Friday, December 8, 2023

String of Bombings Prompts Questions over Peace in Afghanistan

Immigration News

Arif Ahmadi
Arif Ahmadi
Arif Ahmadi holds a B.A. degree in Journalism. He works as an Editor & Content Writer for Khaama Press.
FILE: Se-Dokan Mosque that was hit with recent bombing in Mazar-e-Sharif city of Balkh province, April 21, 2022.

Kabul, Afghanistan – While the Islamic Emirate government has repeatedly claimed victory and assured peace and stability in Afghanistan, string of bombings across multiple cities proves otherwise – suggesting a dim future that lies ahead of roughly 40 million citizens.

On Thursday, a bomb explosion ripped through a crowded Shi’ite Muslim mosque in northern Balkh province, killing at least 3o worshipers and wounding 80 others based on the preliminary assessment.

The Islamic State – also known as Daesh – claimed responsibility for the attack that occurred during a midday prayer in Mazar-e-Sharif city of Balk province.

The current government has condemned recent attacks, including the ones in capital Kabul and other central provinces, and have repeatedly pledged to counter the group’s activities and other terrorist groups in Afghanistan.

Earlier this month, the Islamic Emirate Foreign Minister Amir Khan Muttaqi claimed their interim government has reined in IS activities, according to sources.

But recent spike in terrorism-related incidents have prompted questions about Taliban claims, rising concern among residents, as well as regional countries and the global community at large about the resurgence of terror threat in Afghanistan.

“…Our country is completely taken out of the quagmire of war,” chief spokesman Zabihullah Mujahid said on September 6, a claim that has repeatedly assured citizens of safe living environment.

Target Killings Across Multiple Cities: The Latest

On Thursday, April 21, a bomb explosion ripped through a crowded Shi’ite Muslim mosque in northern Balkh province, killing at least 30 worshipers and wounding 80 others based on the preliminary assessment.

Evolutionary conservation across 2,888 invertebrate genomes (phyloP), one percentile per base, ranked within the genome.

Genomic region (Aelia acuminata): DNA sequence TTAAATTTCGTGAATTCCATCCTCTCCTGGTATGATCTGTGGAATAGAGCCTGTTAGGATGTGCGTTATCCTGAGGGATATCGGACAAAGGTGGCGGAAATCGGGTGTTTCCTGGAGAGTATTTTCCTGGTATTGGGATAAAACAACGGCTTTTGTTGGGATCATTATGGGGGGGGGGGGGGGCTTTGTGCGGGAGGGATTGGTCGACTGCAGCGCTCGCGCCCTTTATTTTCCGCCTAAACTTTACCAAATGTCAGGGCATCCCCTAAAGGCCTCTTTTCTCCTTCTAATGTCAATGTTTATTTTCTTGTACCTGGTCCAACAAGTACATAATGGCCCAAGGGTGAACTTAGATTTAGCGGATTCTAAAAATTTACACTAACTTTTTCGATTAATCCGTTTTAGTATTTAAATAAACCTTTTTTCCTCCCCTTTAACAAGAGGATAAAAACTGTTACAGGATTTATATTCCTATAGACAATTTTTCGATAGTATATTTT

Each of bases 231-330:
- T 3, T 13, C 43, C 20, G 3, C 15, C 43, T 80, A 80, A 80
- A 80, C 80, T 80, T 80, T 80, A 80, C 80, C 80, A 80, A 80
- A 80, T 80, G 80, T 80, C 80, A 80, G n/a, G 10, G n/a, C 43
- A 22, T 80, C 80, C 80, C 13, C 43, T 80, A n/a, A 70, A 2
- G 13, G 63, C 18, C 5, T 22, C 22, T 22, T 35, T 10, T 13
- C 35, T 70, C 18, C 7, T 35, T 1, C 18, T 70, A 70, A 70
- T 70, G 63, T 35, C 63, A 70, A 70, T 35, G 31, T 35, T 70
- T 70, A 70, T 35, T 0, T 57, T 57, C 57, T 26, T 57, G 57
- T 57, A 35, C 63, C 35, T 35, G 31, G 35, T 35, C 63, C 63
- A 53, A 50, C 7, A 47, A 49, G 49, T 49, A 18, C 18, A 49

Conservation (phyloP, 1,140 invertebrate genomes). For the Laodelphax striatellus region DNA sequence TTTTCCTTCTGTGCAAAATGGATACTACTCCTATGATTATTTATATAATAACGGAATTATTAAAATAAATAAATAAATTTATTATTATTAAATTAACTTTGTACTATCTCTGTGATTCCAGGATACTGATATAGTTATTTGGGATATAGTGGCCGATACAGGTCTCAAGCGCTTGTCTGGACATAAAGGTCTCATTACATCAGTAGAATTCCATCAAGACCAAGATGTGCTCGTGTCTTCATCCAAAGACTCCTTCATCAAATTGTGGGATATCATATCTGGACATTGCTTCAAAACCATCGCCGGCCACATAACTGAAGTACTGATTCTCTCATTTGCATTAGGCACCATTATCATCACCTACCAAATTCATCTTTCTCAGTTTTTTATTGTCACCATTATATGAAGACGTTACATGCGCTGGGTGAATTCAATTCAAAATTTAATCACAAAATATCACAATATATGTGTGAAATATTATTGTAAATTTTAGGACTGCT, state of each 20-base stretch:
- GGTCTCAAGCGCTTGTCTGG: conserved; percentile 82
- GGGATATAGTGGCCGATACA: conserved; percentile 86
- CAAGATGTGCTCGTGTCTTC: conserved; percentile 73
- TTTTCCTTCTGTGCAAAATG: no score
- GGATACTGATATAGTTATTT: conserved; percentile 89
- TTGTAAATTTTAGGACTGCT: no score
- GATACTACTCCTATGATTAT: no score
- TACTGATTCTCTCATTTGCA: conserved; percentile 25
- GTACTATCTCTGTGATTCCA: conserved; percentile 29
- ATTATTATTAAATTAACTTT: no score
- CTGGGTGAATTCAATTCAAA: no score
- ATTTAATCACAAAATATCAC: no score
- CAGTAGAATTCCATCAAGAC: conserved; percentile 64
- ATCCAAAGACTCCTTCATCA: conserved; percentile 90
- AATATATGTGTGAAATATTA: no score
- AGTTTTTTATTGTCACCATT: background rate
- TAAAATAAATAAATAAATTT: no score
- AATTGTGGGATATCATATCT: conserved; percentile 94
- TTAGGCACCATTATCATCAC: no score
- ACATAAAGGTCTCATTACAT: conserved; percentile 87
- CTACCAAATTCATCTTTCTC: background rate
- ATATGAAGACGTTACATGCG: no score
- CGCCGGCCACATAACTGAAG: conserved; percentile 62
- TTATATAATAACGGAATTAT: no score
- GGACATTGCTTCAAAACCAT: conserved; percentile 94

In another attack, at least four people were killed and 18 other reported injured in Police District 5 of Kunduz city, according to sources.

Meanwhile, in Afghan capital at least two children were wounded after a roadside mine went off on the same day, making the Thursday afternoon on of its kind for multiple blasts across the country.

On Tuesday, April 19, at least six people, including young students, have been killed and 11 further wounded after three blasts targeted a boy’s school in west Kabul’s Dasht-e-Barchi neighborhood, according to local security officials.

The blast occurred in a Shia Hazara neighborhood, triggering fears among residents following a lull in violence over the cold winter months. 

The Ministry of Interior Affair confirmed the blasts near Abdul Raheem Shaheed High School, adding an investigation is underway to determine the perpetrators of the attacks and bring them to justice.

Backlashes Over Recent Blasts in Afghanistan

Former President Hamid Karzai in a tweet condemned the blast at the mosque “in the strongest terms”, calling it an act of terrorism and a “crime against humanity.” 

Meanwhile, the former chairman of the High Council for National Reconciliation, Abdullah Abdullah, condemned the blast in Mazar-e-Sharif, saying attacks against worshipers, students, religious sites and educational institutions is a crime against humanity and against all religious and human values. 

In August 15, 2021 the Taliban took control of Afghanistan, rolling back the foremost achievements of the post-2001 reconstruction efforts on overall growth of the country.

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